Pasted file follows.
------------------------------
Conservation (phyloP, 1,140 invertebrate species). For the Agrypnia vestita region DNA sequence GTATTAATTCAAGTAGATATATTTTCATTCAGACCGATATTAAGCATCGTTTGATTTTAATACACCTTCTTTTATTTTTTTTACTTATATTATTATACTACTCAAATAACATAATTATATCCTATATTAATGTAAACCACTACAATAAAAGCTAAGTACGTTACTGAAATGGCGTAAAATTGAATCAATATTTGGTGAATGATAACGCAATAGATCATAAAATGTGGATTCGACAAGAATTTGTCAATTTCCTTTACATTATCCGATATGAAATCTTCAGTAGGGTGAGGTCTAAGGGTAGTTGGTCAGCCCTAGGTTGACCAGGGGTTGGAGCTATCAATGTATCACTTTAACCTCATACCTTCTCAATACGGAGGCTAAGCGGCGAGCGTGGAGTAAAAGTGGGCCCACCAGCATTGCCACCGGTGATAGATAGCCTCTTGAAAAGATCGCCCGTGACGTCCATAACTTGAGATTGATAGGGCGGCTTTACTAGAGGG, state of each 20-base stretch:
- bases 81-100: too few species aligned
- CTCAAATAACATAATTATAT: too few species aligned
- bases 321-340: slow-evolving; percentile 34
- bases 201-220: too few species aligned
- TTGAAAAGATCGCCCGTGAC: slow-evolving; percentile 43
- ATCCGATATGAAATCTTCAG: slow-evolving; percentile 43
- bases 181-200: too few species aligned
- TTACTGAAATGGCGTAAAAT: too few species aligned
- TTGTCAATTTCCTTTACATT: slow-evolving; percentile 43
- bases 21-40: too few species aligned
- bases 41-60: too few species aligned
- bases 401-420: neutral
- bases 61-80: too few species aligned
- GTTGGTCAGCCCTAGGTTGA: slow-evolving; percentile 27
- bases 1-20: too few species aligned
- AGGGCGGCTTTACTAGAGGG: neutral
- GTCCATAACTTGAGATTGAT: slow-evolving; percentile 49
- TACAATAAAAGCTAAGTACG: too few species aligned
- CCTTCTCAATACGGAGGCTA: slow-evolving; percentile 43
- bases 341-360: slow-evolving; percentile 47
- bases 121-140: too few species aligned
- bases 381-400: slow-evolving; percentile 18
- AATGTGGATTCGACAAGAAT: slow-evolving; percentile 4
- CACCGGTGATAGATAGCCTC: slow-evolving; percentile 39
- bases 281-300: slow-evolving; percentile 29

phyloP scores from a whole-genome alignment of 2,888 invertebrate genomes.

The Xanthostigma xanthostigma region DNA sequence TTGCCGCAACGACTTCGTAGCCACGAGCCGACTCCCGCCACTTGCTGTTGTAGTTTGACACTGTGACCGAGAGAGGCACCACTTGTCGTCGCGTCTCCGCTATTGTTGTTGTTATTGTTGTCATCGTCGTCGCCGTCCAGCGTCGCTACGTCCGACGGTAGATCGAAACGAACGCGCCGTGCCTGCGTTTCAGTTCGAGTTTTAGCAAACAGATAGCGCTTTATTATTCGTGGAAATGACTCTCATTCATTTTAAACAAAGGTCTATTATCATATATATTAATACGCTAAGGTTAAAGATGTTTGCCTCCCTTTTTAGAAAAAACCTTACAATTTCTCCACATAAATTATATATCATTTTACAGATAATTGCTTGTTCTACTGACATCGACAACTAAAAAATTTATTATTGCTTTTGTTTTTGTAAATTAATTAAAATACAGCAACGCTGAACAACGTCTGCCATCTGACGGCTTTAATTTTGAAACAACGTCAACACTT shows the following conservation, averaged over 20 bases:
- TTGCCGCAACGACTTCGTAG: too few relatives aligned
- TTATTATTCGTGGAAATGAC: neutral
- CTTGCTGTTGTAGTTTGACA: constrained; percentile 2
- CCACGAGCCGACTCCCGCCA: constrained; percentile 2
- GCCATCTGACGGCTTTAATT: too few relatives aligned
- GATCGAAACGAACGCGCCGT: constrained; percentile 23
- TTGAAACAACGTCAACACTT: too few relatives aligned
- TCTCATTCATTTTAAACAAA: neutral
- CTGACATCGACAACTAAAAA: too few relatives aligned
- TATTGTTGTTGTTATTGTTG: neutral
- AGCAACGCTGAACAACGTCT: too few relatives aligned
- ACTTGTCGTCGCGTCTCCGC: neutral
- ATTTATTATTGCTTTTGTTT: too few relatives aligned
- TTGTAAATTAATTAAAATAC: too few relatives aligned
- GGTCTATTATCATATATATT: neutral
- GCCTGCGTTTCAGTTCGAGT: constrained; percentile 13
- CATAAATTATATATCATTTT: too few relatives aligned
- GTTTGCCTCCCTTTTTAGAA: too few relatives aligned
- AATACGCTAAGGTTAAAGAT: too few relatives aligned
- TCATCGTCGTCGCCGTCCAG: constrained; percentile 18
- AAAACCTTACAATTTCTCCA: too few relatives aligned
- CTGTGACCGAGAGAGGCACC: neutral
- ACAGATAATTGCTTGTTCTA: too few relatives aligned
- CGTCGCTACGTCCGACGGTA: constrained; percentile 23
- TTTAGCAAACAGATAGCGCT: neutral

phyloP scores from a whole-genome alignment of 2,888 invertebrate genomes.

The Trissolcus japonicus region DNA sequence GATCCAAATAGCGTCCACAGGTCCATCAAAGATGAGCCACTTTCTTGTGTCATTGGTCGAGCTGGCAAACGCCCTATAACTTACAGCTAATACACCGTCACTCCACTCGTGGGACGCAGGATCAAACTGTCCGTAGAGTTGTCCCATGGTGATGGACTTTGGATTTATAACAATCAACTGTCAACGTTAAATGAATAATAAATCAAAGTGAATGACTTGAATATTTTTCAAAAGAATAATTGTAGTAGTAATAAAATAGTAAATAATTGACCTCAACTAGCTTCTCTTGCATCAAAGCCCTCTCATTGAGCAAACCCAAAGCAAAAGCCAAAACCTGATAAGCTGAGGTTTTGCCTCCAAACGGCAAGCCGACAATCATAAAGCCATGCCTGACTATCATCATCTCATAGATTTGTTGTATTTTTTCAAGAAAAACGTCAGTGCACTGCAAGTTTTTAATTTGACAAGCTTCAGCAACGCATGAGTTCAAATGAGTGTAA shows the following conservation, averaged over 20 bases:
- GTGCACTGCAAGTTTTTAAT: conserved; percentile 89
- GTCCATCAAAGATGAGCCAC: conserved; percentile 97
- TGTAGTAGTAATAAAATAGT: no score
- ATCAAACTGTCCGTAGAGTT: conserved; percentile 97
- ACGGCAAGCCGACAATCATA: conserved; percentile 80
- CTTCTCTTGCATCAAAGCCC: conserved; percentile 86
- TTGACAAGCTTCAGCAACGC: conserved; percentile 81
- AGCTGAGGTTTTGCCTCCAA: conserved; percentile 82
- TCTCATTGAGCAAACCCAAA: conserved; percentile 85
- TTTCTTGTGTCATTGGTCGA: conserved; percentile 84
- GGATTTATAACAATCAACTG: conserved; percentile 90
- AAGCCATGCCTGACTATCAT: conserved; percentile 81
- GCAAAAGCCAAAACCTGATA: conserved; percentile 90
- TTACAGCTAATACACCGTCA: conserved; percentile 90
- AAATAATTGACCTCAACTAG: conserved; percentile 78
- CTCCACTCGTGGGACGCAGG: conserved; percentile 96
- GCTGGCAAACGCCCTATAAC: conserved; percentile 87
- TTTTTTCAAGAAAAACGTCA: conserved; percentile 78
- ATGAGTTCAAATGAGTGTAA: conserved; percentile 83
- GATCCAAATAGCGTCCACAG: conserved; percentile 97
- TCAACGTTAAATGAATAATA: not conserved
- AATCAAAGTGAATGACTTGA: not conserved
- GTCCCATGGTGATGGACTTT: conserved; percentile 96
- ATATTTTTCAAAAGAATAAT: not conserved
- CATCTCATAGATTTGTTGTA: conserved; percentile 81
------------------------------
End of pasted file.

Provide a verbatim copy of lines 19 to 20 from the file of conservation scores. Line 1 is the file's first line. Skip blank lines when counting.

- TACAATAAAAGCTAAGTACG: too few species aligned
- CCTTCTCAATACGGAGGCTA: slow-evolving; percentile 43